‘Most favored nation’: Biden announces that US will move to revoke trade status for Russia

Biden said the US, along with the G7 and European Union, will call for revoking “most favored nation” status for Russia, referred to as permanent normal trade relations in the US. The status means two nations have agreed to trade under the best possible terms, which can include lower tariffs, fewer barriers to trade and high imports, Biden said.

The move requires approval from Congress and legislation is expected to be introduced following Biden’s announcement.

“Revoking PNTR for Russia is going to make it harder for Russia to do business with the United States and doing it in unison with other nations that make up half of the global economy will be another crushing blow to the Russian economy that’s already suffering very badly from our sanctions,” Biden said.

The President said, “Many issues divide us in Washington, but standing for democracy in Ukraine, pushing Russia’s aggression should not be one of those issues. The free world is coming together to confront Putin.”

The President also thanked House Speaker Nancy Pelosi for being a “strong advocate” on this issue and for holding off on the legislation in the House of Representatives “until I could line up all of our key allies to keep us in complete unison.”

Biden announced the US would ban goods from several signature sectors of Russia’s economy, including seafood, vodka and non-industrial diamonds. The White House says this will deny Russia more than $1 billion in export revenues.

The President will also sign an executive order ending the exportation of luxury items — including spirits, tobacco, clothing, jewelry, cars and antiques — to Russia.

A White House official told CNN the goal is to continue hurting Russian oligarchs and the country’s wealthiest people by depriving them of their creature comforts, as the US continues to try to put pressure around those close to Putin. It is also aimed at removing ways for these oligarchs to shelter their money, as they are already increasingly closed off from traditional financial avenues, the official said.

The US imported 48,867 metric tons of seafood from Russia in 2021, worth about $1.2 billion, according to the National Oceanic and Atmospheric Administration. Crab accounted for the largest portion of those imports, with the US buying more than $900 million worth of frozen snow and red king crab last year. The US does not sell any seafood directly to Russia, as the country banned US exports of seafood and fish in 2014.

Imports of Russian vodka to the United States accounted for only 1.3% of total vodka imports in in 2021, according to the Distilled Spirits Council of the United States. The total amounts to $18.5 million dollars in 2021, the Distilled Spirits Council of the United States said.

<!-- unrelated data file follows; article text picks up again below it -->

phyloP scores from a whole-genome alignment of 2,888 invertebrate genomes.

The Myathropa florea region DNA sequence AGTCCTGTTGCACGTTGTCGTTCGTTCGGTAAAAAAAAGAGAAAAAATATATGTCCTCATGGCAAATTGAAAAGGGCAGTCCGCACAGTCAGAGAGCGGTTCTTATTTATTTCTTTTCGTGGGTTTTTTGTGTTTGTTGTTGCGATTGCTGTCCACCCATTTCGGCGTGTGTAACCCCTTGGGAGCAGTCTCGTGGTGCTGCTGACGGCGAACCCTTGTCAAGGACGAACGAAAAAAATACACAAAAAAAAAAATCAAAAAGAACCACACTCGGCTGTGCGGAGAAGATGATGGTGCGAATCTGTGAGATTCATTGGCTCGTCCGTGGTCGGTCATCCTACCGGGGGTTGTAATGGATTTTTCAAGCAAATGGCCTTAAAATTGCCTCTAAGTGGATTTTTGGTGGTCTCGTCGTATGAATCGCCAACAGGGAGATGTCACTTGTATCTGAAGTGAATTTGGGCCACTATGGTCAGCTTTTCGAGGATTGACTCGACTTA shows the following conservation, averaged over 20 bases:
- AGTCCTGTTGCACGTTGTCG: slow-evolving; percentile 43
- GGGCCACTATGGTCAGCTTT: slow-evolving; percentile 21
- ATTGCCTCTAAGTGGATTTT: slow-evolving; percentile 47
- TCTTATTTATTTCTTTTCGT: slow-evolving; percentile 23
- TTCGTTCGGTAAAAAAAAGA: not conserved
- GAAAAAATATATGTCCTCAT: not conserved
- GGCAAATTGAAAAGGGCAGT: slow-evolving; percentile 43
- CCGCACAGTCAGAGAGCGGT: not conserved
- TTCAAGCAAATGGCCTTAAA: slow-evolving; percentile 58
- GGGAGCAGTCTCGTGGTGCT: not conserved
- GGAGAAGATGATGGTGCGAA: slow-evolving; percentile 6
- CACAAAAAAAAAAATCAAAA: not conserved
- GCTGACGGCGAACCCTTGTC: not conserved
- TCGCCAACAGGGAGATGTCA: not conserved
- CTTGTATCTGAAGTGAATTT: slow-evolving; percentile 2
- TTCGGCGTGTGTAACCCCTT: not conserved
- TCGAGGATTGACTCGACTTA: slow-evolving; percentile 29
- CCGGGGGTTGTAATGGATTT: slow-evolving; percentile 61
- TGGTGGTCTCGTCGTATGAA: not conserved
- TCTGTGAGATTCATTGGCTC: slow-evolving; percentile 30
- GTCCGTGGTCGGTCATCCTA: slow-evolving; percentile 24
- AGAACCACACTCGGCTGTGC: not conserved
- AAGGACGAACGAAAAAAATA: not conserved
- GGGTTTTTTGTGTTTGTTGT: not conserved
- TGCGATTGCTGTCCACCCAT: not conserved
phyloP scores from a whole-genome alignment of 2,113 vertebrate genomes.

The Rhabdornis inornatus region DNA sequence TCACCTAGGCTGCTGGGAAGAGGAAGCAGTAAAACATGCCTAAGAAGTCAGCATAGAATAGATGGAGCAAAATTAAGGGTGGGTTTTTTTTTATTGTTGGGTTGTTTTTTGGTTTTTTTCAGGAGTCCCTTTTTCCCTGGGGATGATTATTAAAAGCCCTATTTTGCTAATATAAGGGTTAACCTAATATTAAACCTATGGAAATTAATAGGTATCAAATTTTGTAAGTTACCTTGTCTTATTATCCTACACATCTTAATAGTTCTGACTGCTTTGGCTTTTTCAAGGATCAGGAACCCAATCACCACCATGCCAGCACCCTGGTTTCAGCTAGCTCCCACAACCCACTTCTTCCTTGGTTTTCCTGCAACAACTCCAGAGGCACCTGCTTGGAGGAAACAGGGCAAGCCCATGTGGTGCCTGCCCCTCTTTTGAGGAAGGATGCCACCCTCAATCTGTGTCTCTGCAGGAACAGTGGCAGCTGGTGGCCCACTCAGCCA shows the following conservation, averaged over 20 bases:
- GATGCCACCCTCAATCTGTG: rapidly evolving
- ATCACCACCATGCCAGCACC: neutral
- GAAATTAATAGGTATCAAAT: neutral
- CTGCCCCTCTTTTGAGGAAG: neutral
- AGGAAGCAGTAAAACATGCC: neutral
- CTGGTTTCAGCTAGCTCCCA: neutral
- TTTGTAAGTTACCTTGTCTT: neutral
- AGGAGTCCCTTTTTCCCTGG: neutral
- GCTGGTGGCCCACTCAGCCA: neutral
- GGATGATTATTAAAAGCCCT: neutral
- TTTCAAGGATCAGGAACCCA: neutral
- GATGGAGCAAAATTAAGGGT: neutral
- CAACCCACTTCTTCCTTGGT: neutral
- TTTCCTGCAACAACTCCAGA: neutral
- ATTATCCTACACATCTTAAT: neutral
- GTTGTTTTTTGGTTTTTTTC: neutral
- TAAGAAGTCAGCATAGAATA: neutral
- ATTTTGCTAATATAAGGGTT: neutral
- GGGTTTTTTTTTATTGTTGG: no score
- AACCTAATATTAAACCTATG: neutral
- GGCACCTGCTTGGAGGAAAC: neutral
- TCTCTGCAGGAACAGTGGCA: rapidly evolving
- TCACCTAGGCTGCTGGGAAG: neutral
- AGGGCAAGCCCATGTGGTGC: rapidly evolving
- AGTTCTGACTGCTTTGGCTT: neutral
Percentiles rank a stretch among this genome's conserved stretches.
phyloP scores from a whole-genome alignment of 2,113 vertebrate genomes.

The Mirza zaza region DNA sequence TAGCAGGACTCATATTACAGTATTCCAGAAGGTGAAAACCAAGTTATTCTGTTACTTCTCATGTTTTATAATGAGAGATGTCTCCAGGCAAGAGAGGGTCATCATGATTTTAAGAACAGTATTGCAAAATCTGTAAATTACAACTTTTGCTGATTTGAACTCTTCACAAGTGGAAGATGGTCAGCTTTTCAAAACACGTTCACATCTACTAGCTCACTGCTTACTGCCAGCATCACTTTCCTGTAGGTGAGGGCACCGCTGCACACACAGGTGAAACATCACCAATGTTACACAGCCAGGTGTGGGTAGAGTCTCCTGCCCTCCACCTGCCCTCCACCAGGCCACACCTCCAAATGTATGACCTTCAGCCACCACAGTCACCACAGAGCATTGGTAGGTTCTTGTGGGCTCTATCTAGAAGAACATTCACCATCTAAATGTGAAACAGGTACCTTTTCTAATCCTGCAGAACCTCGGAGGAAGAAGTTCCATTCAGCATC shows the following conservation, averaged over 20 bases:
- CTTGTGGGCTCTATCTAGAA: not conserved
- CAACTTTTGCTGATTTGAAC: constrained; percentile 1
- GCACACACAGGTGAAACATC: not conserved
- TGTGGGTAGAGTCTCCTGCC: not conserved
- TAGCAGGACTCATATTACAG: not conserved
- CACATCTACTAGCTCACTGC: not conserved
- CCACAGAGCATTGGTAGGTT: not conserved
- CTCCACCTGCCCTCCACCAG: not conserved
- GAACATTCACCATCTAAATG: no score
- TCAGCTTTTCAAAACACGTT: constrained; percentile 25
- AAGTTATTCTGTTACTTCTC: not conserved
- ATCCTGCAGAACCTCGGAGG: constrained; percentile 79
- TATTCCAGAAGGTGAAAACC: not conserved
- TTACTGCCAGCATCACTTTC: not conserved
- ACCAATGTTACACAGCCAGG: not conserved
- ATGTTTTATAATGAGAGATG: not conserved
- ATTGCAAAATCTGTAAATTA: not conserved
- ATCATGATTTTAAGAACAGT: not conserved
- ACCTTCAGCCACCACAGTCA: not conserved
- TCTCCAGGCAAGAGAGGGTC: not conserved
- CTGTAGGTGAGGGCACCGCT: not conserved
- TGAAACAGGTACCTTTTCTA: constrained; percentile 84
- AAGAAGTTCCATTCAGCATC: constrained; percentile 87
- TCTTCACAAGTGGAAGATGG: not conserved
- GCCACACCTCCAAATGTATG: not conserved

CNN reported Thursday that bipartisan talks in the Senate had been taking shape to take more aggressive action on Russia’s trade status — after the White House effectively watered down the House-passed bill banning importing Russian oil, natural gas and coal into the US.

The earlier version of the legislation had included a provision that would suspend permanent normal trade relations for Russia and Belarus. But the White House expressed concerns over that part of the bill, and ultimately it was excised. The bill banning Russian energy imports that passed the House Wednesday night instead simply called for a review of Russia’s status in the World Trade Organization.

Senate Finance Chairman Ron Wyden, a Democrat of Oregon, told CNN that he was engaging in talks with the top tax writers in Congress and the Biden administration about the matter, as pressure grew to include tougher language in the House bill when the Senate takes it up — as soon as next week.

“I believe the Russians — the inhumane behavior of Russia does not justify it to get the fruits of the international community,” Wyden told CNN.

Sen. Mike Crapo, an Idaho Republican and the ranking Republican on the Finance Committee, said he probably wouldn’t support the House bill without stronger language on its trade status — and made clear there would be an effort to amend it.

“The question is PNTR, which is absent. And then they had some other stuff on the WTO in there, which is kind of hollow if we don’t do PNTR,” Crapo said earlier in the day. “So, I probably would not support it because it doesn’t have the key things that you need for a proper trade response.”

This story has been updated with additional details Thursday.

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